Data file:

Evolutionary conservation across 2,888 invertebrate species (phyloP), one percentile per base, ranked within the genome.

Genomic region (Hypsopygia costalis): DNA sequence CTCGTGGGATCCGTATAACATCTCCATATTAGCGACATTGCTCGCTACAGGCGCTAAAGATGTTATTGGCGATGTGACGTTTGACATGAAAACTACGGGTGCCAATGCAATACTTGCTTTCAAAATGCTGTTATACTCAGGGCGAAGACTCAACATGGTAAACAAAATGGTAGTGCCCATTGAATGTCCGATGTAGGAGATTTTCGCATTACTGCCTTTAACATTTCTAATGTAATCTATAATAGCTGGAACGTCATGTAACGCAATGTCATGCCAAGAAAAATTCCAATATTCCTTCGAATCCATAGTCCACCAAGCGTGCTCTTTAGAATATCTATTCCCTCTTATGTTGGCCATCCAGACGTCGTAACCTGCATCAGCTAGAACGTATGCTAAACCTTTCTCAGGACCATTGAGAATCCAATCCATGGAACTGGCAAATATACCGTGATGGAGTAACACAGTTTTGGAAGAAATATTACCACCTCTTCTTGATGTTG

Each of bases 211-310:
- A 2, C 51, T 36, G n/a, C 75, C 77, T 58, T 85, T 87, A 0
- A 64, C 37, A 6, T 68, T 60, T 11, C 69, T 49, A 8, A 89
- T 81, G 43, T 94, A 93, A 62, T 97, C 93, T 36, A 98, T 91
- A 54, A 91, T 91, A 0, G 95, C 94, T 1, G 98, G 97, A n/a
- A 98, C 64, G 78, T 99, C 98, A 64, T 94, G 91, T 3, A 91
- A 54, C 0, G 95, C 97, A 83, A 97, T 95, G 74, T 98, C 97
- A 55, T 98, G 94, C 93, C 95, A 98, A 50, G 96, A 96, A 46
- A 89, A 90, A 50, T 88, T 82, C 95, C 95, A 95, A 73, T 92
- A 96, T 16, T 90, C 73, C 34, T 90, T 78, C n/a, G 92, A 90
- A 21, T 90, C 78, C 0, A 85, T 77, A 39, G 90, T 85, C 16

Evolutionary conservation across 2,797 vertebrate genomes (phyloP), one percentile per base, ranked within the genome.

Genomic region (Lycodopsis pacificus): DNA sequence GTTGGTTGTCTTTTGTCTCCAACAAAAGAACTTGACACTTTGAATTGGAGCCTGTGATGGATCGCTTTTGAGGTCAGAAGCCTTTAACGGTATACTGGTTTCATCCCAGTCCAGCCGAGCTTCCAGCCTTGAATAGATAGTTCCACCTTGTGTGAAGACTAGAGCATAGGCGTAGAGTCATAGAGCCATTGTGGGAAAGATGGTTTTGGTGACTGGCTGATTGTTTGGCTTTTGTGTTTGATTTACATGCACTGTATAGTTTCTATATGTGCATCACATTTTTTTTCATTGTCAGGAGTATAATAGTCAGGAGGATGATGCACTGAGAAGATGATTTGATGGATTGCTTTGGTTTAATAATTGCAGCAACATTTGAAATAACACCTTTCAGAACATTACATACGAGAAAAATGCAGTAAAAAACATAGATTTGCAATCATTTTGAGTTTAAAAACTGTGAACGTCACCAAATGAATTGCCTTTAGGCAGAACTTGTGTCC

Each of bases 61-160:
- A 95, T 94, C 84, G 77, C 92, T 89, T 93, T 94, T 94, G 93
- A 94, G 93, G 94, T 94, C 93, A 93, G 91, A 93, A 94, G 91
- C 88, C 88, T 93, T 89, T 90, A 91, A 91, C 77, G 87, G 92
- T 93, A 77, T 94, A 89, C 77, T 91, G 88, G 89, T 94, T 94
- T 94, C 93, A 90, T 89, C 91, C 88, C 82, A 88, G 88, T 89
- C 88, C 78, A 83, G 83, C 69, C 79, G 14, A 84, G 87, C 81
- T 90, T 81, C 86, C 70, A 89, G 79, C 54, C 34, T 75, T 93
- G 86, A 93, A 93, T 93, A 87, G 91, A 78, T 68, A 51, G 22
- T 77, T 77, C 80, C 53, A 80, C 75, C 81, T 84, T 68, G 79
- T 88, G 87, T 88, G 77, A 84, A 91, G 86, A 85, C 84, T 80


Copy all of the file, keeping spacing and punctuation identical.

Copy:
Evolutionary conservation across 2,888 invertebrate species (phyloP), one percentile per base, ranked within the genome.

Genomic region (Hypsopygia costalis): DNA sequence CTCGTGGGATCCGTATAACATCTCCATATTAGCGACATTGCTCGCTACAGGCGCTAAAGATGTTATTGGCGATGTGACGTTTGACATGAAAACTACGGGTGCCAATGCAATACTTGCTTTCAAAATGCTGTTATACTCAGGGCGAAGACTCAACATGGTAAACAAAATGGTAGTGCCCATTGAATGTCCGATGTAGGAGATTTTCGCATTACTGCCTTTAACATTTCTAATGTAATCTATAATAGCTGGAACGTCATGTAACGCAATGTCATGCCAAGAAAAATTCCAATATTCCTTCGAATCCATAGTCCACCAAGCGTGCTCTTTAGAATATCTATTCCCTCTTATGTTGGCCATCCAGACGTCGTAACCTGCATCAGCTAGAACGTATGCTAAACCTTTCTCAGGACCATTGAGAATCCAATCCATGGAACTGGCAAATATACCGTGATGGAGTAACACAGTTTTGGAAGAAATATTACCACCTCTTCTTGATGTTG

Each of bases 211-310:
- A 2, C 51, T 36, G n/a, C 75, C 77, T 58, T 85, T 87, A 0
- A 64, C 37, A 6, T 68, T 60, T 11, C 69, T 49, A 8, A 89
- T 81, G 43, T 94, A 93, A 62, T 97, C 93, T 36, A 98, T 91
- A 54, A 91, T 91, A 0, G 95, C 94, T 1, G 98, G 97, A n/a
- A 98, C 64, G 78, T 99, C 98, A 64, T 94, G 91, T 3, A 91
- A 54, C 0, G 95, C 97, A 83, A 97, T 95, G 74, T 98, C 97
- A 55, T 98, G 94, C 93, C 95, A 98, A 50, G 96, A 96, A 46
- A 89, A 90, A 50, T 88, T 82, C 95, C 95, A 95, A 73, T 92
- A 96, T 16, T 90, C 73, C 34, T 90, T 78, C n/a, G 92, A 90
- A 21, T 90, C 78, C 0, A 85, T 77, A 39, G 90, T 85, C 16

Evolutionary conservation across 2,797 vertebrate genomes (phyloP), one percentile per base, ranked within the genome.

Genomic region (Lycodopsis pacificus): DNA sequence GTTGGTTGTCTTTTGTCTCCAACAAAAGAACTTGACACTTTGAATTGGAGCCTGTGATGGATCGCTTTTGAGGTCAGAAGCCTTTAACGGTATACTGGTTTCATCCCAGTCCAGCCGAGCTTCCAGCCTTGAATAGATAGTTCCACCTTGTGTGAAGACTAGAGCATAGGCGTAGAGTCATAGAGCCATTGTGGGAAAGATGGTTTTGGTGACTGGCTGATTGTTTGGCTTTTGTGTTTGATTTACATGCACTGTATAGTTTCTATATGTGCATCACATTTTTTTTCATTGTCAGGAGTATAATAGTCAGGAGGATGATGCACTGAGAAGATGATTTGATGGATTGCTTTGGTTTAATAATTGCAGCAACATTTGAAATAACACCTTTCAGAACATTACATACGAGAAAAATGCAGTAAAAAACATAGATTTGCAATCATTTTGAGTTTAAAAACTGTGAACGTCACCAAATGAATTGCCTTTAGGCAGAACTTGTGTCC

Each of bases 61-160:
- A 95, T 94, C 84, G 77, C 92, T 89, T 93, T 94, T 94, G 93
- A 94, G 93, G 94, T 94, C 93, A 93, G 91, A 93, A 94, G 91
- C 88, C 88, T 93, T 89, T 90, A 91, A 91, C 77, G 87, G 92
- T 93, A 77, T 94, A 89, C 77, T 91, G 88, G 89, T 94, T 94
- T 94, C 93, A 90, T 89, C 91, C 88, C 82, A 88, G 88, T 89
- C 88, C 78, A 83, G 83, C 69, C 79, G 14, A 84, G 87, C 81
- T 90, T 81, C 86, C 70, A 89, G 79, C 54, C 34, T 75, T 93
- G 86, A 93, A 93, T 93, A 87, G 91, A 78, T 68, A 51, G 22
- T 77, T 77, C 80, C 53, A 80, C 75, C 81, T 84, T 68, G 79
- T 88, G 87, T 88, G 77, A 84, A 91, G 86, A 85, C 84, T 80